Enterprise Architecture
Redesigning your business landscape and ecosystem

Enterprise architecture is a conceptual blueprint that defines the structure and operation of an organization. The intent of an enterprise architecture is to determine how an organization can most effectively achieve its current and future objectives.


Enterprise Architecture is more than modeling exercises. It defines the information, technology, infrastructure, service layers, and business domains of your organization. Architects, senior management, and strategists work together to lay out the future of your organization. Enterprise Architecture should contain 1, 3, and 5 year goals to help mold your products to ever changing demands. Our assessments and frameworks provide you with the information you need in order to execute tactically.


While enterprise architecture is a discipline, there are a number of methodologies and tools that can be used to effectively display and explain your goals. Enterprise Architecture can be abstracted by using The Open Group Architecture Framework (TOGAF), Model Driven Architecture (MDA), Unified Modeling Language (UML), Service Oriented Architecture, Service Oriented Architecture Modeling Language, Zachman Framework and a number of other frameworks and methodolgies.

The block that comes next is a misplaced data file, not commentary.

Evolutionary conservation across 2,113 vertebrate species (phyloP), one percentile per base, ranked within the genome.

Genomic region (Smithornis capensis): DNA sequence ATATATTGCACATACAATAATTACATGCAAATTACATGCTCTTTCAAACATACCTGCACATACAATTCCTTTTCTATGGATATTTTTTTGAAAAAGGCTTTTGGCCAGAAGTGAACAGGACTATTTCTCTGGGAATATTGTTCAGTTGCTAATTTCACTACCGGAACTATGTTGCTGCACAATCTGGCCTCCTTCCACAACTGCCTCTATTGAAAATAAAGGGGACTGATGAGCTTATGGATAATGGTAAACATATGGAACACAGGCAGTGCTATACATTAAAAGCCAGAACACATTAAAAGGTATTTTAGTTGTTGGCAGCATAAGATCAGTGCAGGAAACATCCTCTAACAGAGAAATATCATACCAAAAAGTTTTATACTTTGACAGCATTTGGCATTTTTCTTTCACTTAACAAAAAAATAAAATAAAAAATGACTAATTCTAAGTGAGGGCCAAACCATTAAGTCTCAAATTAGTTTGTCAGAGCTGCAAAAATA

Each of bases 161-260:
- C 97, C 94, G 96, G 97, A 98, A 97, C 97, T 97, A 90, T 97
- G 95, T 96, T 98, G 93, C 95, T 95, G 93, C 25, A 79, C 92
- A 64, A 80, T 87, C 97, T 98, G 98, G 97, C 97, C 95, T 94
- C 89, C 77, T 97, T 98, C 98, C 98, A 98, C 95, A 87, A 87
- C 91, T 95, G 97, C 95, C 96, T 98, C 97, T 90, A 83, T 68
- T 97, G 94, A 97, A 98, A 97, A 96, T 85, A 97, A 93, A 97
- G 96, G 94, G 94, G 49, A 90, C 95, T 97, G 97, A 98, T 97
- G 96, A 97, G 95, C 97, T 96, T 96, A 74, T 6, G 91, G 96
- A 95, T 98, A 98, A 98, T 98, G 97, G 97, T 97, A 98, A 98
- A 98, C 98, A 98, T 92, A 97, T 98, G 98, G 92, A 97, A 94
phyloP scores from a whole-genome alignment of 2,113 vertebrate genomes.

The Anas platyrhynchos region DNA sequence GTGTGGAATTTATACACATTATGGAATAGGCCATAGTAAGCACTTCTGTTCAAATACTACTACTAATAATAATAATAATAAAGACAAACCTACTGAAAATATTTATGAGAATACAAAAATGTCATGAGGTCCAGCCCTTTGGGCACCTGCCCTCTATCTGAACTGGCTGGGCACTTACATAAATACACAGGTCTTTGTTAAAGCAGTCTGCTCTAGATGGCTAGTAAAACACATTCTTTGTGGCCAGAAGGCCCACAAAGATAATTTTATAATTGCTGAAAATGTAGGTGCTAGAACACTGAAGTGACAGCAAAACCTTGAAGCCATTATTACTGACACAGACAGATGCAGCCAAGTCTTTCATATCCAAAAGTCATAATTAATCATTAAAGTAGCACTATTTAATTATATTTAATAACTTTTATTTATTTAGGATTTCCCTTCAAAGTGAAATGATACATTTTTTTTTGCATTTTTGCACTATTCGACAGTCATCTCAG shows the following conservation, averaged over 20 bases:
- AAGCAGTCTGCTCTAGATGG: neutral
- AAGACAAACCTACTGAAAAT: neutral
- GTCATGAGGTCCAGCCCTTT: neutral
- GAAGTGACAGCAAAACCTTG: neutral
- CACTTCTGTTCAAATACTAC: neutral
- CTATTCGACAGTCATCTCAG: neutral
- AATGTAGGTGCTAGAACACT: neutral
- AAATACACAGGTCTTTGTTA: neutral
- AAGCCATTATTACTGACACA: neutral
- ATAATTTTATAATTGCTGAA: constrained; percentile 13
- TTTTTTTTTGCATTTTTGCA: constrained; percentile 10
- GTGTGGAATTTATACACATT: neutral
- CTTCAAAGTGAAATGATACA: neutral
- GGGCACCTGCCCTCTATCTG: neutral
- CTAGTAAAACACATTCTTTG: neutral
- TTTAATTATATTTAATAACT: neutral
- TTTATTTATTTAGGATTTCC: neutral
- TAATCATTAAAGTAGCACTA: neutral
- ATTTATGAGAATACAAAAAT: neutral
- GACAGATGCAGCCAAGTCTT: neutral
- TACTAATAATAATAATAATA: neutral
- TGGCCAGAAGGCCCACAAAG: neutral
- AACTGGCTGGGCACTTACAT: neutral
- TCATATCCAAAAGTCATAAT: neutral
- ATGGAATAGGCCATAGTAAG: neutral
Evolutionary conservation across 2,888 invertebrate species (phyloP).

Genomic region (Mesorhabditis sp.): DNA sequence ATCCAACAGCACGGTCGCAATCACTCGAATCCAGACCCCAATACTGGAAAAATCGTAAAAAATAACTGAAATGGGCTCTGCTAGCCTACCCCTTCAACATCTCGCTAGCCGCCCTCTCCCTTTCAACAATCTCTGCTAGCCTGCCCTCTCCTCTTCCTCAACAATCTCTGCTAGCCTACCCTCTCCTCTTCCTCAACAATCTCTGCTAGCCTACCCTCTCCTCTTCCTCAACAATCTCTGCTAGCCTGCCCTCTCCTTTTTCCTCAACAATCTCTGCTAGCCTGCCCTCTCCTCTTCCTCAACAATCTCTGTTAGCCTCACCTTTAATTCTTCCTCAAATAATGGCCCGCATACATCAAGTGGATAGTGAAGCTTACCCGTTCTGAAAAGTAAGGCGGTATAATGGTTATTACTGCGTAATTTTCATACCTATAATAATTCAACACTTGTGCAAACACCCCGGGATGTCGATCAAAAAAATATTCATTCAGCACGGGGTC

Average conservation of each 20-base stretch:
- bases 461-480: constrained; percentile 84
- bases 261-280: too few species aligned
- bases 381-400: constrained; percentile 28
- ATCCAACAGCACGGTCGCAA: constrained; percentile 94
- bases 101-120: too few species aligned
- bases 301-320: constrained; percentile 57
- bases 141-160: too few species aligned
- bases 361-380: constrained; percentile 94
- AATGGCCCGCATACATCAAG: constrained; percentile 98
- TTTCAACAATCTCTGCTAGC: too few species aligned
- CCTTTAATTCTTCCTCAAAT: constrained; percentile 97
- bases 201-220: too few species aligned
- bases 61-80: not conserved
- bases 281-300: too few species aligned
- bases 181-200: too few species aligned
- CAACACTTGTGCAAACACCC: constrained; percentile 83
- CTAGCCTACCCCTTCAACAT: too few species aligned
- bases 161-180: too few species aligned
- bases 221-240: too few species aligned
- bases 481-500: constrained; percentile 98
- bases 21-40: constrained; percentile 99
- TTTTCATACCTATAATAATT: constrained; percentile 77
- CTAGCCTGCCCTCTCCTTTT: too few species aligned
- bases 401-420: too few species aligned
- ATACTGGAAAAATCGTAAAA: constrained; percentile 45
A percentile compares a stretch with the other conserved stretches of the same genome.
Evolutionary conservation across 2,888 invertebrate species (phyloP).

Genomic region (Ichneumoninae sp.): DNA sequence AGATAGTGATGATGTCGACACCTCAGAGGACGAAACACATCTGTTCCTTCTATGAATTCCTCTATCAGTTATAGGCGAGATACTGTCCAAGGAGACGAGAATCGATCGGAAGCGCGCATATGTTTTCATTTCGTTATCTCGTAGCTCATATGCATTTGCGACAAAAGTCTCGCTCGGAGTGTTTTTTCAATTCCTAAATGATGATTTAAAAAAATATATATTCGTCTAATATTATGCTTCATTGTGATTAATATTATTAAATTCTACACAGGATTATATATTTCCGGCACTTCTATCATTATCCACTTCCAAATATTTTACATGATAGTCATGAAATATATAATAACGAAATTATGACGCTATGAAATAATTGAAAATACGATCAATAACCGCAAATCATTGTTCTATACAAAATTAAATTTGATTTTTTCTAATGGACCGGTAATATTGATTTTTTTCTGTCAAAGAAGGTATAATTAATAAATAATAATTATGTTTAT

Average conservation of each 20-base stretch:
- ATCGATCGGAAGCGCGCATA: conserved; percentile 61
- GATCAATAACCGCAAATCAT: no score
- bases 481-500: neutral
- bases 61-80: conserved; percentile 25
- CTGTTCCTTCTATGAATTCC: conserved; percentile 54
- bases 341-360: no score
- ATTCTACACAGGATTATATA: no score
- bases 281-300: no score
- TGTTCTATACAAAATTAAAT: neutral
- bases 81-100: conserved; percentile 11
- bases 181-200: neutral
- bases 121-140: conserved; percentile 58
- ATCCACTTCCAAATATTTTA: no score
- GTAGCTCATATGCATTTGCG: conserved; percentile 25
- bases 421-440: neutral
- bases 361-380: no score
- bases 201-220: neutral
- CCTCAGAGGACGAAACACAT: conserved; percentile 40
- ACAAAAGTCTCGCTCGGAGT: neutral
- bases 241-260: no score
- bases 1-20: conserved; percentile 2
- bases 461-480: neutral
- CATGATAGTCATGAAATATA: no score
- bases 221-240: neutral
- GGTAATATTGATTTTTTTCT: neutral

Figure 1: TOGAF ADM


Figure 2: Model Driven Architecture


Figure 3: Zachman Ontology



  • Reference Architectures
  • UML Deployment Models
  • UML Class Models
  • Enterprise Frameworks
  • EAI Frameworks
  • Data Modeling
  • Master Data Management
  • Dimensional Data Modeling
  • Model View/View Model
  • Service Oriented Architecture
  • Massively Distributed Computing, etc.

When to Use

Enterprise Architecture starts when the organization establishes strategic goals. Enterprise Architects work with senior level executives to draft the reference architecture and frameworks necessary to define and implement solutions needed to fulfill strategic goals.

The enterprise architect assess the current state of the ecosystem and determines a roadmap of execution necessary to achieve success. As the roadmap is established, he sets up teams of subject matter experts and details the data and service roadmaps. This establishes the technical execution path and defines the basics of a project.

Once complete, the team turns over their framework and roadmap and the organization prioritizes each effort based on delivery cycles and needs.

At this point, the architect switches from a strategic perspective to a solution or tactical perspective.